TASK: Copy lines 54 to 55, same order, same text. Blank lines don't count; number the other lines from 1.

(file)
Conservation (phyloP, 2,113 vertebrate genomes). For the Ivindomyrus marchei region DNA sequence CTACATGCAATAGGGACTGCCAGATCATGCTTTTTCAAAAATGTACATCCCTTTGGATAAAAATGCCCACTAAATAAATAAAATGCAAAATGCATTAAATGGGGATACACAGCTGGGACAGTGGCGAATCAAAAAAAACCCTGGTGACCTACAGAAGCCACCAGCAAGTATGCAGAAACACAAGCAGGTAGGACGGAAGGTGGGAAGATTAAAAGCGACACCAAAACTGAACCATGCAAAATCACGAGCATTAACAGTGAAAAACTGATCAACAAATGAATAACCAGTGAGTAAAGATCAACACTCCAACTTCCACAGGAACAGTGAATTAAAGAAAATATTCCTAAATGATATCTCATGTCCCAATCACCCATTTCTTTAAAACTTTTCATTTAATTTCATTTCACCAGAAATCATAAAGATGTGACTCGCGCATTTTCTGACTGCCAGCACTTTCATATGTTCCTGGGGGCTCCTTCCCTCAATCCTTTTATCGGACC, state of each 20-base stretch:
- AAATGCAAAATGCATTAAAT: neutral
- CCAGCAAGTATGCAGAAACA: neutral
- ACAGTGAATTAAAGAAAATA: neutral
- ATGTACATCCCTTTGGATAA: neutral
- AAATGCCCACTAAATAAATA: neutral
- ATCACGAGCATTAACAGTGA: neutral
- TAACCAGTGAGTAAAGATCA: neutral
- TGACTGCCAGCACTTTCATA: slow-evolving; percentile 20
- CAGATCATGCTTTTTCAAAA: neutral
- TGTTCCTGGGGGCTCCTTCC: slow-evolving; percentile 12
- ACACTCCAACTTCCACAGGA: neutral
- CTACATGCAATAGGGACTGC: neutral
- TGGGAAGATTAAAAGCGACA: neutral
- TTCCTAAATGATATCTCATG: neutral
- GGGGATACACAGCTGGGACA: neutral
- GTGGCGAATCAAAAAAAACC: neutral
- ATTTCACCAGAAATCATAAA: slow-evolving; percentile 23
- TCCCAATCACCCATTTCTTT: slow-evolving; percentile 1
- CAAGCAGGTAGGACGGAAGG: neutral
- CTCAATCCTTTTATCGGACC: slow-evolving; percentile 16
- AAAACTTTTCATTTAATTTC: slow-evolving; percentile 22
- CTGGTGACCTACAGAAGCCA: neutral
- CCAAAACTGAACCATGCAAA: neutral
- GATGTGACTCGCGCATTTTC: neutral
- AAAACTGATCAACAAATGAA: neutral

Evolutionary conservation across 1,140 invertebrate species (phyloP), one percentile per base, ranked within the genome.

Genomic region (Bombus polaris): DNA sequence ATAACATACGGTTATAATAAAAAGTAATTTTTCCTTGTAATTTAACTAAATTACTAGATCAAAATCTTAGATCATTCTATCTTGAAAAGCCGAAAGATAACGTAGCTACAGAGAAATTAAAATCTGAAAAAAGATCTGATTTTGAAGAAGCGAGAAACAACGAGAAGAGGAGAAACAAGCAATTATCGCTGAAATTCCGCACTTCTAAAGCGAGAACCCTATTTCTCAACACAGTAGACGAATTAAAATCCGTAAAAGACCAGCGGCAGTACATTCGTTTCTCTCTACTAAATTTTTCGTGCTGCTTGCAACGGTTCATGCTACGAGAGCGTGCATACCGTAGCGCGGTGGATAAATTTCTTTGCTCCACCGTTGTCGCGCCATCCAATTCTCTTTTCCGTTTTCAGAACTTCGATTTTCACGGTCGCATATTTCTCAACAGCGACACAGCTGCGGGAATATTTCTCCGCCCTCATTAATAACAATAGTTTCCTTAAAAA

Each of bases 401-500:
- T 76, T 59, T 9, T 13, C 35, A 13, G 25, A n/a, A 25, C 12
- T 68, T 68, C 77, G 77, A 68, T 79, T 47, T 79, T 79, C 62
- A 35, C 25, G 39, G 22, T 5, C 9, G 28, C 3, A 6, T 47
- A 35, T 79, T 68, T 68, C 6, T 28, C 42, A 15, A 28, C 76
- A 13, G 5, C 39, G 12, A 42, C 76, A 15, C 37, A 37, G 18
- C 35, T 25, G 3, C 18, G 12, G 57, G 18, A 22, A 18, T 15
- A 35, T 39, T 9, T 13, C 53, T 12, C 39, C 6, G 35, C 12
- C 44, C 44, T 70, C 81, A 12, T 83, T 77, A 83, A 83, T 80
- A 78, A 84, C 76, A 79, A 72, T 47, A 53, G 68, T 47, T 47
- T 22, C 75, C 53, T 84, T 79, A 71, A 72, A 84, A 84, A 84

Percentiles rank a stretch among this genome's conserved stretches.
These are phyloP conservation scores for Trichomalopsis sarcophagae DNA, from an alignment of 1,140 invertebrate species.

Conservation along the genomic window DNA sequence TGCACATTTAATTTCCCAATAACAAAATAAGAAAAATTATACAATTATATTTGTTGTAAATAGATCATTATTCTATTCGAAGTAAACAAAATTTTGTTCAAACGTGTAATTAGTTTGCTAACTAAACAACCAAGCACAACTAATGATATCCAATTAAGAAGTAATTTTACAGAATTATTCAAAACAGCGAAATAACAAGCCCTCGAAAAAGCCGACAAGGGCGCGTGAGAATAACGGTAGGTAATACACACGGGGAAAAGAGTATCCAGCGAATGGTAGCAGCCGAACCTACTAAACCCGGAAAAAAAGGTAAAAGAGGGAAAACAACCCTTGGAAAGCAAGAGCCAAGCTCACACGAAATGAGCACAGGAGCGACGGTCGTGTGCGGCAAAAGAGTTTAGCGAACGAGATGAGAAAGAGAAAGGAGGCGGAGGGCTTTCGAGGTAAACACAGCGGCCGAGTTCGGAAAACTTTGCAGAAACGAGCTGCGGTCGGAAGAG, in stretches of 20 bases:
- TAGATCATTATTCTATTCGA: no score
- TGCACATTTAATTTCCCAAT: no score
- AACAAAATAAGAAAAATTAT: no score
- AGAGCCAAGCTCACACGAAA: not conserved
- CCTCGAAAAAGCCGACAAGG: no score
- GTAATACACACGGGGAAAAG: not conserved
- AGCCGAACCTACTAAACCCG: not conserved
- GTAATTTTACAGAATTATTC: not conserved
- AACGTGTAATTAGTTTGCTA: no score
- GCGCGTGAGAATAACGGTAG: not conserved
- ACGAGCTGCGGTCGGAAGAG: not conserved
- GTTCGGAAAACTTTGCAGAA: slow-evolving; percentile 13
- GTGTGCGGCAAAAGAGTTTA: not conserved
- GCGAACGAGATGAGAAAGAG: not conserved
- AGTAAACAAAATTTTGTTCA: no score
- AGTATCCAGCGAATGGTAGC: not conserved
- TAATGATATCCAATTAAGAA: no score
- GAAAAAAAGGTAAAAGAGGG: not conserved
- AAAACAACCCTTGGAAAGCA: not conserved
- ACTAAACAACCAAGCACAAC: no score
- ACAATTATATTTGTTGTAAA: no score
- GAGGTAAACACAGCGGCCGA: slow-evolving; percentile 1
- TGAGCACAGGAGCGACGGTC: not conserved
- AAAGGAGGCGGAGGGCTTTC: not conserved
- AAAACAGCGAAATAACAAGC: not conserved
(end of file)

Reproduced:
- GTTCGGAAAACTTTGCAGAA: slow-evolving; percentile 13
- GTGTGCGGCAAAAGAGTTTA: not conserved